Guyana: Airport Expansion: Quality checks delay CJIA handover

Cheddi Jagan International Airport (CJIA)

The Cheddi Jagan International Airport (CJIA) project is on its way to be finally handed over. According to Minister within the Ministry of Public Infrastructure (MOPI), Jaipaul Sharma, the project is 93% completed and is expected to be handed over to the airport authorities by the first quarter of this year.

The sod was turned for the airport in early 2013 but the US$150M project has been dogged by one problem after the next. It was first scheduled to be handed over in late 2015.
The completion date has been pushed back several times since then.         

The Minister explained that while there is a projection for the handing over of the airport, the fact that there is a process with various entities involved can affect the projected date for the handover.

“There is a contractor, and a consultant (Code International Consulting Firm) that we work with… If the consultant has an issue with the materials or the work that is being done, then there is a back and forth between all entities involved and that can make the process longer,” he explained.

He also said that this has been the procedure throughout the project and while it prolongs the process, it is necessary to ensure that the best quality of work is done.

All of the internal structures have been completed and temporarily handed over to the airport authorities for operation.
According to Sharma, the airport continues to make remarkable strides.

At a recent press conference, the Minister pointed out that the airport’s revenue has moved from approximately G$1 billion in 2015 to G$3.4 billion in 2019.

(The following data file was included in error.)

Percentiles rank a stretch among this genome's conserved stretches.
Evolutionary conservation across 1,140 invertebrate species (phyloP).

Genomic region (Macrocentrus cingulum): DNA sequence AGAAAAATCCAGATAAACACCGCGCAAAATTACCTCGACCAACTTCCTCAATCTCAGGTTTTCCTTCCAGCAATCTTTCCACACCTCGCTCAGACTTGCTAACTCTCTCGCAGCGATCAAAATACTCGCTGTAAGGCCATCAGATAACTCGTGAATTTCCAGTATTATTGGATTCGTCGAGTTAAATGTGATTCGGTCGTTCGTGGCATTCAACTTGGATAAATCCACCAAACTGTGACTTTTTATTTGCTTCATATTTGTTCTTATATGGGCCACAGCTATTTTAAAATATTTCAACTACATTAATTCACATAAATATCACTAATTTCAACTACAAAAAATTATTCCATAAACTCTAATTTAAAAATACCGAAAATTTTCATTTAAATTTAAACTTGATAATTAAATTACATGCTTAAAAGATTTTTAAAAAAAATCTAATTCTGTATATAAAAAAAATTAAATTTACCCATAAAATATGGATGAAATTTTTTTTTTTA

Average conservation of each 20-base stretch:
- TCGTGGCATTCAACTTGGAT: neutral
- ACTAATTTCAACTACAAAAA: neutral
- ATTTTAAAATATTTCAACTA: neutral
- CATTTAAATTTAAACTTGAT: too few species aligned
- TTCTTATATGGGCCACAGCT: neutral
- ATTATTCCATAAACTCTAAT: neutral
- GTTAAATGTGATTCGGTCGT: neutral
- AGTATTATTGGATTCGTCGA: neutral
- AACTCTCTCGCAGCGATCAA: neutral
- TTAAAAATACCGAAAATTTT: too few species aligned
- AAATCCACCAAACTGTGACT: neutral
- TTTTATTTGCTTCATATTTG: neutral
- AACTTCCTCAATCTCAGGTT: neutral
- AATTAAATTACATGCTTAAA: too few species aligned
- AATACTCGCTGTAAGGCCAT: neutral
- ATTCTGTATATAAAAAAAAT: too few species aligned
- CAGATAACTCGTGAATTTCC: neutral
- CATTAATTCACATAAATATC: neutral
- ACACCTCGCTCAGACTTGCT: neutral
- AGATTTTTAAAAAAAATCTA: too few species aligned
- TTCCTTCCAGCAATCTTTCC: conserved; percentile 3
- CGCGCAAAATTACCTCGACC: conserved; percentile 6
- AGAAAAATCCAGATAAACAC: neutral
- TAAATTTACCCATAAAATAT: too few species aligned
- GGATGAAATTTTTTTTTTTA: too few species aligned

This, he said, is a “remarkable achievement”, for the airport.

CJIA also recorded a seven percent increase in international passengers with an overall four percent increase, in 2019 with a total of 22,533 more arriving passengers than its 2018 record.

Among other plans for 2020 are the installation of self-check-in kiosks and passenger tracking software, a shopping mall adjoining the terminal for local products with enhanced CCTV, along with the construction of a cargo facility and the installation of an automated car parking system.

The airport project has been major scandal since announced in late 2011, shortly before Bharrat Jagdeo ended his Constitutional second term in office.

Guyana learnt of the project via a report in the Jamaican press.

The Coalition Government has made it clear that it has found little or no record of preparatory work, including a number of critical studies that would have guided the project.

In fact, the Chinese contractor, China Harbour Engineering Company (CHEC) was forced to abandon the runway extension on the northern side and shift to the opposite end after workers encountered poor soil conditions.

This was after millions of US dollars would have already been spent.

An analysis of the initial project found that many of the costs as listed by the contractor were highly inflated.

The Coalition Government itself came under fire after it drastically reduce the scope of works, which saw a decision to gut the old terminal building and renovate it, instead of altogether building an entirely new one.
The project itself is being investigated now by the Audit Office.

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  • kamtanblog  On 01/18/2020 at 1:42 am

    Bureaucracy or corruption or both !!

    Shameful ! Disgracefully so !

  • Jasmine  On 01/18/2020 at 7:34 am

    I think it’s more along the lines of corruption. Another one of the PPP works of wonder. Any plans for expansion should be put on the back burner until this phase is fully completed and signed off by the present government. Hopefully they will use a different contractor for the next planned phase.

  • brandli62  On 01/19/2020 at 7:48 am

    Sounds like the Guyanese version of the new Berlin airport saga…. Chinese contracts have a bad reputation in Europe. They typically underestimate the project costs, get the contract, and then blackmail the government to pay for inflated extra costs otherwise they’ll walk away from the project. The next government should see that the project gets completed as agreed and then stay away from Chinese contractors.

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